Reg Harris : biography
By the time Harris won the world amateur sprint title in Paris in 1947, he was already employed and equipped by bicycle manufacturer Claud Butler and was testing the boundaries of amateurism. The cycling world expected that Harris would take three titles in the 1948 Summer Olympics: the sprint, the tandem sprint and the kilometre time trial, but three months before the London Games, he fractured two vertebrae in a road accident. After hospitalisation, with a few weeks remaining to the games, training, competing and winning, he fell in a ten-mile (16 km) race at Fallowfield and fractured his . Completing the rest of his preparation in a plaster cast, he had to be satisfied with two silvers, being beaten by Italy’s Mario Ghella in the final of the sprint, and partnering Alan Bannister to second place in the tandem sprint (timetable constraints meant Harris’s place in the kilometre was taken by another rider, Tommy Godwin, who won a bronze medal). Two weeks later, he claimed a bronze medal in the 1948 world championships sprint in Amsterdam. He was named sportsman of the year by a poll in in 1949, winning by 7,000 votes over the soccer player, Billy Liddell.The Bicycle, UK, 1 February 1950, p13
On his return from Amsterdam, Harris turned professional under sponsorship of the Raleigh bicycle company and in 1949 won the world professional sprint championship in Copenhagen – a victory he repeated the following two years in Belgium and Milan. He then won a fourth and final world professional title in Cologne in 1954. He was soon earning £12,000 a year as one of the nation’s most recognised sportsmen. He won the Sports Journalists’ Association’s accolade of Sportsman of the Year in 1950, and was runner-up in 1949 and 1951.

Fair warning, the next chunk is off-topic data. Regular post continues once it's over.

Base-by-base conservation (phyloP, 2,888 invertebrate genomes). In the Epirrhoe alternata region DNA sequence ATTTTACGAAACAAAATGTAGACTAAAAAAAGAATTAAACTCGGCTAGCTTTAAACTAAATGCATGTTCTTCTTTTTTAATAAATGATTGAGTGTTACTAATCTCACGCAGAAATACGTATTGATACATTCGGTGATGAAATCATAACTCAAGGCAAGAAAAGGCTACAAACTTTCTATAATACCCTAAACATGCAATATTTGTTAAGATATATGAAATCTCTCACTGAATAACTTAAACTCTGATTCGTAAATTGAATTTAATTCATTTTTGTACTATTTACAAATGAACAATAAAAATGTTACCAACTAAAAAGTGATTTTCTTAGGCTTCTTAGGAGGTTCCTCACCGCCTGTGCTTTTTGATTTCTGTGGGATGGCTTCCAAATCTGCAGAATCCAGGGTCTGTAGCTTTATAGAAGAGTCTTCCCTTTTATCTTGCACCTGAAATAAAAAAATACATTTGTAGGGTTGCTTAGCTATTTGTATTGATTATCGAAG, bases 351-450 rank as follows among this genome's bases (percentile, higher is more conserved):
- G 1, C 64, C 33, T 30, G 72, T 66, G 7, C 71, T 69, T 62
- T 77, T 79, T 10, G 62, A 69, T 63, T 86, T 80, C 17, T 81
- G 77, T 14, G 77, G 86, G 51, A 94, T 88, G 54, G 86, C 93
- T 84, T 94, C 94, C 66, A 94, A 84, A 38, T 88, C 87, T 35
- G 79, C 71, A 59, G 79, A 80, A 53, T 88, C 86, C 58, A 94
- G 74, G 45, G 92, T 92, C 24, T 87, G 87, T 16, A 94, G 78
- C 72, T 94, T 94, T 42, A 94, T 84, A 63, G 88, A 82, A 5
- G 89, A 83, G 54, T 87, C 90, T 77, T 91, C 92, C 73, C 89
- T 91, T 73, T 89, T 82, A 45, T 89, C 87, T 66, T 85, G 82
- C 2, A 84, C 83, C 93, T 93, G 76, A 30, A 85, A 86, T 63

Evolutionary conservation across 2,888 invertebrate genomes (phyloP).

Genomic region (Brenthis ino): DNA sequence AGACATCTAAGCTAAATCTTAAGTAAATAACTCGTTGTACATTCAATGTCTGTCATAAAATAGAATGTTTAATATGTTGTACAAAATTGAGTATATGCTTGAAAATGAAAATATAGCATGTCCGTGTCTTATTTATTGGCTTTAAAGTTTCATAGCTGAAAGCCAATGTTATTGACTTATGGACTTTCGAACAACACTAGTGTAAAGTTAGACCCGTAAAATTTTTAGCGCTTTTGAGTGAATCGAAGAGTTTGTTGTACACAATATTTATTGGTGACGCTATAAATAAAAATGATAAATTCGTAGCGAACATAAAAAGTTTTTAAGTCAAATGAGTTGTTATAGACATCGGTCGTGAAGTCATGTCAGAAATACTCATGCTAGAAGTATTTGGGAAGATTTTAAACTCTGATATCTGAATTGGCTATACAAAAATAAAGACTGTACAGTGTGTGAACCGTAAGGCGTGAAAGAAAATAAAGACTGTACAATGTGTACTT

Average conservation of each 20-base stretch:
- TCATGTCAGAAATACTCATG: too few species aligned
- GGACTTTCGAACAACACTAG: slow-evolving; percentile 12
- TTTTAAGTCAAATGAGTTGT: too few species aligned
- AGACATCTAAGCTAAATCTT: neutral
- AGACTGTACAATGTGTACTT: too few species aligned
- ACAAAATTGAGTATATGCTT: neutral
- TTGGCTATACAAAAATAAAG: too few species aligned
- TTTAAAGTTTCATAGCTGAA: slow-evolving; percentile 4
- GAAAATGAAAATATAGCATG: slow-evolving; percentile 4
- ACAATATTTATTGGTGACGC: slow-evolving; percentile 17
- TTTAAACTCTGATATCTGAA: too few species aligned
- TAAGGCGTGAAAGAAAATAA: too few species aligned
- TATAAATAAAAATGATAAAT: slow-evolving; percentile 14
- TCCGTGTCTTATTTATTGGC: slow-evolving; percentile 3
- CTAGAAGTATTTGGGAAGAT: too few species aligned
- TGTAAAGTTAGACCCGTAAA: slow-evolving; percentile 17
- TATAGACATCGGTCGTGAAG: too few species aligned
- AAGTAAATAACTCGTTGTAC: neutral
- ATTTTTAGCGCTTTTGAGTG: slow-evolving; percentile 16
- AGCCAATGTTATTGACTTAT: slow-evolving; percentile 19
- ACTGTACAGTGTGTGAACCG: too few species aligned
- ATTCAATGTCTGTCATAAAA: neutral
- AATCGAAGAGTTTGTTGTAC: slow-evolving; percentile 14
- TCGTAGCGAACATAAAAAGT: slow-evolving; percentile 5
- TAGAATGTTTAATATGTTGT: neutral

He retired in 1957 to devote himself to business interests, none of which suited his tastes or abilities. He managed Fallowfield Stadium, renamed the Harris Stadium; he was involved in various abortive ventures associated with Raleigh; and he started a ‘Reg Harris’ bicycle manufacturing business in Macclesfield which lasted three years before folding. He then worked in sales promotion for the ‘Gannex’ raincoat company, before working for two plastic foam producers. In the 1960s he owned and managed The Reg Harris Petrol & Motor Service Station on Wilmslow Road in Didsbury Village Manchester which is now the site of the Shell Petrol Station on the corner of Grange Road.
In 1971, he returned to racing, winning a bronze medal in the British championship in Birmingham after hardly any preparation. With more training behind him, he approached the British championship in Leicester in 1974 in more confident mood, and beat Trevor Bull to win the title at the age of 54. In 1975, he returned to Leicester, but was narrowly beaten by Bull in the final and had to settle for the silver medal. He continued to cycle almost to his death.
Reginald Hargreaves was born in the hamlet of Birtle, near Bury, Lancashire, the son of a musician who died when he was six. His mother remarried and Reginald took the name of his stepfather, a textile worker called Harris.
Reg Harris left school without qualifications and his first job was as an apprentice motor mechanic in Bury. During this period, at the age of 14, he bought his first bicycle, and entered a roller-racing competition organised by the Hercules bicycle manufacturing company.